Howard’s End by E.M. Forster is overrun with characters who have clever thoughts and conversation about Nature, Literature, Art and other Capitalised Ideals, although these intellectually blessed characters were generally short of common sense, to the detriment of themselves and other characters whose more ordinary thoughts were more in keeping with my own.
I read Where Angels Fear to Tread by this author and enjoyed the writing style and the story, but did not like the characters any better than those in Howard’s End.
Howard’s End follows the lives of the Schlegel and the Wilcox families who meet while travelling on the Continent (I guess there is no need to say when this story is set after using the term “travelling on the Continent”). Sisters Margaret and Helen Schlegel have a large enough income to indulge in Clever Thoughts, but they are fascinated by the self-made, buttoned-up Wilcox clan to the point where Helen entered into a hasty and soon regretted engagement with the younger Wilcox son.
The engagement ends as quickly as it begun and the two families would not have met again except that the Wilcox’s took a house in London across the road from the Schlegel’s. Mrs Wilcox and Margaret form a friendship and when Mrs Wilcox dies suddenly, the Wilcox family were angry to learn she left her family home, Howard’s End, on a whim to Margaret. As Mrs Wilcox’s wish was not formalised in a will, the Wilcox’s did not action the wish and Margaret herself was unaware of the bequest.
A few years after Mrs Wilcox’s death Mr Wilcox began courting Margaret, who agreed to marry him for reasons I found difficult to understand. Personally, I would have been put off by his horrible cigar breath during the first kiss, but Margaret professes to Understand and Respect who Mr Wilcox is as a Man. Mr Wilcox’s children, however, were unhappy with their father’s choice of Margaret.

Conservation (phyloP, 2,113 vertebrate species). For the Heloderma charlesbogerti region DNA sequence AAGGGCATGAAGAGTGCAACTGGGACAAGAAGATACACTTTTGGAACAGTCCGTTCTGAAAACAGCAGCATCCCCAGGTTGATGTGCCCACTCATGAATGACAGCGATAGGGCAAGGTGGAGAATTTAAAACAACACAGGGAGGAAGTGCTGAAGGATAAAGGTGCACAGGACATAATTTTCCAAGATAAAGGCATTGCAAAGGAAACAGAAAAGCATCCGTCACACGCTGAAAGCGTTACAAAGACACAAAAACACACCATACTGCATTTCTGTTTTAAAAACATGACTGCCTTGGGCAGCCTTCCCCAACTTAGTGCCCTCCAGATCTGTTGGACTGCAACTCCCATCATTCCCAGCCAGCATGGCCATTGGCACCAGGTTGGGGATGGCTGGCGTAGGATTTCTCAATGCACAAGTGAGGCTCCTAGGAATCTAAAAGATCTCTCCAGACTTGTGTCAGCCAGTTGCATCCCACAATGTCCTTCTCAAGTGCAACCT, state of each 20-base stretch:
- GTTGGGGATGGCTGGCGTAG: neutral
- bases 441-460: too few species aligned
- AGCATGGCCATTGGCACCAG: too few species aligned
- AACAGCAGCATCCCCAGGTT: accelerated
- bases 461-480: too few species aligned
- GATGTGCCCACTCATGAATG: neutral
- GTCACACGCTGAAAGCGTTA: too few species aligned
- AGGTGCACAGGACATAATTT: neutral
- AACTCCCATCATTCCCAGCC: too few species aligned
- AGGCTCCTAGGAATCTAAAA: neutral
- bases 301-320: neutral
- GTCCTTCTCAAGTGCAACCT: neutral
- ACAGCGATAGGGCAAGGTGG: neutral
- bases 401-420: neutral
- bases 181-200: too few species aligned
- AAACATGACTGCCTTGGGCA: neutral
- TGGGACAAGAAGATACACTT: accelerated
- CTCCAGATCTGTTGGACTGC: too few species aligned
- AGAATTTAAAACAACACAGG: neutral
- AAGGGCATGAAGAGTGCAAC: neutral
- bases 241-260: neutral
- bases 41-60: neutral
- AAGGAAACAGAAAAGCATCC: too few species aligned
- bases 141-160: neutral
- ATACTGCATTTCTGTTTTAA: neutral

Margaret’s younger sister Helen was the type to interfere and cause trouble wherever she went, most significantly when she and Margaret became involved in the life of Leonard Bast, a poor clerk they met by accident at a concert and took an interest in. Leonard’s common-law wife Jacky had an unexpected connection with the Wilcox family too.
The differences between the three families seemed insurmountable to me for them to have been connected socially, but these differences in their outlooks were the whole point of the novel. The different standards for men and women, the extreme divide between the rich and the poor, the stiff English nature of the Wilcox’s compared to the expressive, romantic nature of the half-German Schlegel’s, even the differences between the love of the city and the country. “Only connect” is the most well-known quote from this novel.
My irritation with the characters, who mostly had unlikeable natures (excluding Mrs Wilcox and Margaret), meant that I struggled to like this story. The Schlegel’s Big Ideas drove me mad, while the Wilcox’s weren’t my type either. Funnily enough, I think I related best to poor Leonard Bast, whose only aim was to improve himself culturally.
Regardless of my general dislike of the characters, I can Respect and Admire the Beauty of the Writing. The story is also fascinating in that Mr Wilcox believes a war with Germany is coming (Howard’s End was written several years before World War One broke out). The author delighted me by suggesting in Howard’s End that in 100 years, it would be unthinkable for a woman not to work. Woohoo!